We got a letter from a recent customer that we wanted to share. Chris lives in Scotland, and we built him a sweet geared cross frame and fork. It's a little hard to put so much time and love into a bike and to send it out, likely never to be seen again. But it feels good to know that he's getting a lot of enjoyment out of it! (despite a "hang" up)
Hi Matt and Nate,
I hope you are both well, I’m finally getting round to putting some thoughts down about the bike. First up a big thanks for being super helpful, trust me I did shop around and the response was at best fair but mostly non existent. So thank you, I guess some folks maybe wouldn’t have taken the request from Scotland too serious? Maybe? Either way, thanks.
I was fortunate enough to have access to a friends bike workshop while he was out of town, this made it a whole lot easier, I switched off the phone and set about it. The only glitch was the drive side BB which was super tight, I had to give it a good clean through with the tap to get the cup to fully insert but like I said that was my only hold up, everything else went straight on and held in place so pretty sweet. As I probably mentioned I built the bike with a new Chorus 11speed group, still not 100% if this was a wise move (more later) but there is no denying it is a beautiful and affordable set up from Campagnolo. The combination of all that carbon, black and polished alloy, really set off the red frame, the colour of which is stunning, something that really becomes apparent when I get the bike outdoors. Sometimes it looks like the most vivid almost blood red and others it’s a deep autumnal orange, I love it so pleased with the aesthetic.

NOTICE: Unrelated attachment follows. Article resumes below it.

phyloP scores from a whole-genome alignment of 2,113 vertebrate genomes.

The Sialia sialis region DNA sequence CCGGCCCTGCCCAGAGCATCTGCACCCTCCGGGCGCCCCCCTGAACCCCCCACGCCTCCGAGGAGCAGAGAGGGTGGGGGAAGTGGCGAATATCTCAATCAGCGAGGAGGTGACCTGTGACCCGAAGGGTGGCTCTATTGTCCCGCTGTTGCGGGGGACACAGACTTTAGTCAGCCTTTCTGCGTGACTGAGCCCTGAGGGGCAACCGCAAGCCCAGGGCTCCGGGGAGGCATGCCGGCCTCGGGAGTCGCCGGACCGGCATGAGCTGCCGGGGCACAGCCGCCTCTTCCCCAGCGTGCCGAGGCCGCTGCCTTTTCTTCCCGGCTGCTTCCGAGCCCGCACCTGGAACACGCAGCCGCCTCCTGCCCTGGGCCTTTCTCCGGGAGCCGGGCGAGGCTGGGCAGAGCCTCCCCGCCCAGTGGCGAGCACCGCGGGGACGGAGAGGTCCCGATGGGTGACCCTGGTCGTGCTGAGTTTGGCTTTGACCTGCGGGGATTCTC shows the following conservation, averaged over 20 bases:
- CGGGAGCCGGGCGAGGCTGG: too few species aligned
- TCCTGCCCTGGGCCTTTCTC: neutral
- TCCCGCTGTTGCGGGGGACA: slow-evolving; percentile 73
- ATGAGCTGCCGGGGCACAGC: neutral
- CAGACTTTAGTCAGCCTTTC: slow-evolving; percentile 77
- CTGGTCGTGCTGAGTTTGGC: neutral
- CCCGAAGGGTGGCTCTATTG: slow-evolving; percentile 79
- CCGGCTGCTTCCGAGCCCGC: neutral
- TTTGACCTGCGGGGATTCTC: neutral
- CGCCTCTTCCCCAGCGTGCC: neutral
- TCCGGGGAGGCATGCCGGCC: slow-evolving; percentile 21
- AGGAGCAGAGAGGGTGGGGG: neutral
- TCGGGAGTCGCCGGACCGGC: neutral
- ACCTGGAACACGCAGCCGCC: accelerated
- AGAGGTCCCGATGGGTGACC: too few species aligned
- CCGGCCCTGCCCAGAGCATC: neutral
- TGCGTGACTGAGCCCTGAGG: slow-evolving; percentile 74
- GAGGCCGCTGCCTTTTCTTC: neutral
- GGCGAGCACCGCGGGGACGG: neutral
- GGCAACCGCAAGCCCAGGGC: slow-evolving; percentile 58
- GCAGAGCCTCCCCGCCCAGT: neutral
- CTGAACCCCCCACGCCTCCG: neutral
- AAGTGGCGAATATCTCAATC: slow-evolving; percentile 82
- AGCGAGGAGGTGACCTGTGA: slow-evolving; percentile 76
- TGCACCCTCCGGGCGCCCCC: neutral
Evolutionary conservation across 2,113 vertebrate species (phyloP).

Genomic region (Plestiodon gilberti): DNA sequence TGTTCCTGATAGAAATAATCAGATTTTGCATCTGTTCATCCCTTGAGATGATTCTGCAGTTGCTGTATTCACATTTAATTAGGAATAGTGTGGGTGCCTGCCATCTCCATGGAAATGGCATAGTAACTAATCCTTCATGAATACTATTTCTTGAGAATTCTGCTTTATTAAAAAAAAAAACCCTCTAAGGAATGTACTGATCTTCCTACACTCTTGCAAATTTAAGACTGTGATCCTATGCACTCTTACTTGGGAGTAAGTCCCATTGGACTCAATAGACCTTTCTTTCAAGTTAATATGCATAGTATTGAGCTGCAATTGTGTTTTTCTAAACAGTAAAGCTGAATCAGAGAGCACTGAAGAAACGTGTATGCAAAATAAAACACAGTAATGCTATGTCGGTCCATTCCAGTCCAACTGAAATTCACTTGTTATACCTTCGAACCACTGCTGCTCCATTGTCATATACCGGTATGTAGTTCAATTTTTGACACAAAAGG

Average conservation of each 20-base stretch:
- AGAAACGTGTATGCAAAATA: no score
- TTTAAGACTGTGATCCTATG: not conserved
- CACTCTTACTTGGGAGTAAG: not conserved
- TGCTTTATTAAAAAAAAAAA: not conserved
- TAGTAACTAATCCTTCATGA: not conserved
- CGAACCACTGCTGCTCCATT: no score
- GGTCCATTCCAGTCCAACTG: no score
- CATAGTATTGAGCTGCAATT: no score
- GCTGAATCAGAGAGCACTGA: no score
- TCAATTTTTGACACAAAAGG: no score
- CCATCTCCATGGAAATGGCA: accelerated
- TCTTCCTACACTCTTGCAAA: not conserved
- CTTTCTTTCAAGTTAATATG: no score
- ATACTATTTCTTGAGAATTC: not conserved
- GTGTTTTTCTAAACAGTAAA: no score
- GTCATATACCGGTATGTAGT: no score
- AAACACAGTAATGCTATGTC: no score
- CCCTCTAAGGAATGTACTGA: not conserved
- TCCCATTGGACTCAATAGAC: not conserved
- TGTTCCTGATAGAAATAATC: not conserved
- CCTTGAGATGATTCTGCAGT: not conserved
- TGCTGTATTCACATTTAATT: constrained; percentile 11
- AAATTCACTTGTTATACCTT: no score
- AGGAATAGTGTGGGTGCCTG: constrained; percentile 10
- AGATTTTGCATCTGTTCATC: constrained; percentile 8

The super clean lines of the bike never cease to put a smile on my head, I was at a cross race this weekend and while there are plenty of pretty bikes out there the current crop of oversize carbon and alu bikes are just ugly and clumsy looking. I won’t ponder too much on the lovely brazing, the clever cable routing, the awesome rear brake hanger or in fact those dropouts, all that needs to be said is I approve. The fork considering how little we discussed turned out exactly how I wanted it, I’m so happy I opted for a matching steel fork, while the weight saving of a carbon fork would be noticeable, I think for completion alone the steel fork just looks right.